Oil Spill

WSJ Decries ‘Mississippi Tort Mob’ and State AG’s Effort to Hit BP 'Gusher'

The Wall Street Journal editorial page is no friend of Mississippi Attorney General Jim Hood.

An editorial today decries Hood’s efforts to change federal law so he can sue oil spill companies in state court. The newspaper uses recently released e-mails in Hurricane Katrina litigation to illustrate his links to the “Mississippi tort mob.”

The e-mails came from a public relations firm advising trial lawyer Dickie Scruggs, who pleaded guilty to conspiring to bribe a judge in an unrelated case in 2008. The e-mails revealed Hood’s displeasure over a 2007 Wall Street Journal editorial that criticized Hood and Scruggs for using a “tag-team” approach involving “purloined” documents to extract a $130 million settlement in Katrina insurance litigation.

Hood had written a draft response to the 2007 column and sent it out for comment to 18 individuals, many of them trial lawyers, the Wall Street Journal says. Scruggs ended up forwarding the draft to his public relations firm. Says the Wall Street Journal, “It turns out that Mr. Hood was so tight with the Mississippi tort mob that he turned to them for help to refute our arguments that he was … in bed with the Mississippi tort mob.”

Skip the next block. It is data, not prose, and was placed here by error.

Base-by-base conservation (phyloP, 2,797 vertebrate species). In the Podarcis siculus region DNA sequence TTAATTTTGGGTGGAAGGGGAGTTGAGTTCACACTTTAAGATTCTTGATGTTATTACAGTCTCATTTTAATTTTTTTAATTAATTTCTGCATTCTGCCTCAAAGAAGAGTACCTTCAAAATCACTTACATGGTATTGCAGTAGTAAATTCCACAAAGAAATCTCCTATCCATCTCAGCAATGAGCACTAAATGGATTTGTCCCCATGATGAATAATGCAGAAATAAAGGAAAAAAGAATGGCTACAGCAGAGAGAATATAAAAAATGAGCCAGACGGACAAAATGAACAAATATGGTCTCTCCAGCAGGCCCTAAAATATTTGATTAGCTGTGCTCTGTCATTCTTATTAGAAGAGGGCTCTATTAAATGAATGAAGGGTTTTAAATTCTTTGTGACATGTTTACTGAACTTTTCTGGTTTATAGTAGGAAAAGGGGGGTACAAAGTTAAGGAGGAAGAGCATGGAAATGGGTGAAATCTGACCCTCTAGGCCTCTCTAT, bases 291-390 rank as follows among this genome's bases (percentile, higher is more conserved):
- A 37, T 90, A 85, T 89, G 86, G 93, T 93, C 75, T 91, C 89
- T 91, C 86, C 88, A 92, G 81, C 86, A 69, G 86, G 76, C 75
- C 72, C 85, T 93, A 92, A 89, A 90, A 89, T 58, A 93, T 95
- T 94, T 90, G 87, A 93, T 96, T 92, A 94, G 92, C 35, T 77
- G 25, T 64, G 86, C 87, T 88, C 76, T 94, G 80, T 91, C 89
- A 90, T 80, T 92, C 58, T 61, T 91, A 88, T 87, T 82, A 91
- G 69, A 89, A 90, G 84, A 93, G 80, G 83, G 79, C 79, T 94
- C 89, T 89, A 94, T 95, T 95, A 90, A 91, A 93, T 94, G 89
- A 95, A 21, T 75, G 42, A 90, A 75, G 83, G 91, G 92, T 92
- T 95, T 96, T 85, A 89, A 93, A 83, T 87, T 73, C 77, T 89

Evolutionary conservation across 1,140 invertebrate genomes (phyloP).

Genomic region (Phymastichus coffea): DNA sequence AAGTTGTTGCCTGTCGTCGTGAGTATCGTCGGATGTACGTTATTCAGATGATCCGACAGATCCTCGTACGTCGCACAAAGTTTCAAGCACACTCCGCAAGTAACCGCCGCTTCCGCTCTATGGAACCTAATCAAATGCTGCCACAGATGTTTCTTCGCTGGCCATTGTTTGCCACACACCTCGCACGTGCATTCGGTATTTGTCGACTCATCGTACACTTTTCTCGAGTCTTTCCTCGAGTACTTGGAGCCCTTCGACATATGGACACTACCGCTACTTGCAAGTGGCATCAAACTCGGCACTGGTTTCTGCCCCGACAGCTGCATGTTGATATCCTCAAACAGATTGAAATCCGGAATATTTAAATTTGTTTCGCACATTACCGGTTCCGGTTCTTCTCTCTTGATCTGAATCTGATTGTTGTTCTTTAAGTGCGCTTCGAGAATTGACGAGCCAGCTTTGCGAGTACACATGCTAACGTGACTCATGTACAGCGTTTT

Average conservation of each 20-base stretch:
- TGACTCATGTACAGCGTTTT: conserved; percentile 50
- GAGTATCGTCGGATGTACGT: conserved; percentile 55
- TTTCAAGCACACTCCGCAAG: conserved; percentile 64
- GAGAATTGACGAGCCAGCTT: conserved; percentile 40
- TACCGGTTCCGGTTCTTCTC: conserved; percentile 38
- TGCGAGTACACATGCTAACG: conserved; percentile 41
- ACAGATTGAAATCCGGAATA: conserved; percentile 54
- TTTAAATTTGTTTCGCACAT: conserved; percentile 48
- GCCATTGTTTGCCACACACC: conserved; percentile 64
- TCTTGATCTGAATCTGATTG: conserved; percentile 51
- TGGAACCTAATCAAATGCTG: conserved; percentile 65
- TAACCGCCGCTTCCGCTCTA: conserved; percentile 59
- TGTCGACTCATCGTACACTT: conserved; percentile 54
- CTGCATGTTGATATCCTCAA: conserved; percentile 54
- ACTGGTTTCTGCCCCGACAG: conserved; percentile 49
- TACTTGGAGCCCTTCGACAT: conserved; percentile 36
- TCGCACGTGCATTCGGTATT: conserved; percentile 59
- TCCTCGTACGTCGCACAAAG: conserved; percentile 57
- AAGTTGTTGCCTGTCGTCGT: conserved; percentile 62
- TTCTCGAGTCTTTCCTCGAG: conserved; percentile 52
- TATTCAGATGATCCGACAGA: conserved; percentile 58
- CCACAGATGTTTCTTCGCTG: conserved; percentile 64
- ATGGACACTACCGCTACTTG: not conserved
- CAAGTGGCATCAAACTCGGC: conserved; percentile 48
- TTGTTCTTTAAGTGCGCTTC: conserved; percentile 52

The editorial saw a link to Hood’s efforts to change federal laws directing litigation against oil companies into federal court. “Mississippi is famed for its jackpot justice, and as the e-mails reveal, Mr. Hood and his cabal work together to squeeze settlements from their targets,” the editorial says. “As with the Katrina litigation, the Pascagoula lawsuit society is hoping for the mother of all jackpots against Big Oil. If the AG can keep this litigation at home, he can use the powers of his office to work with this crew to hit another gusher.”

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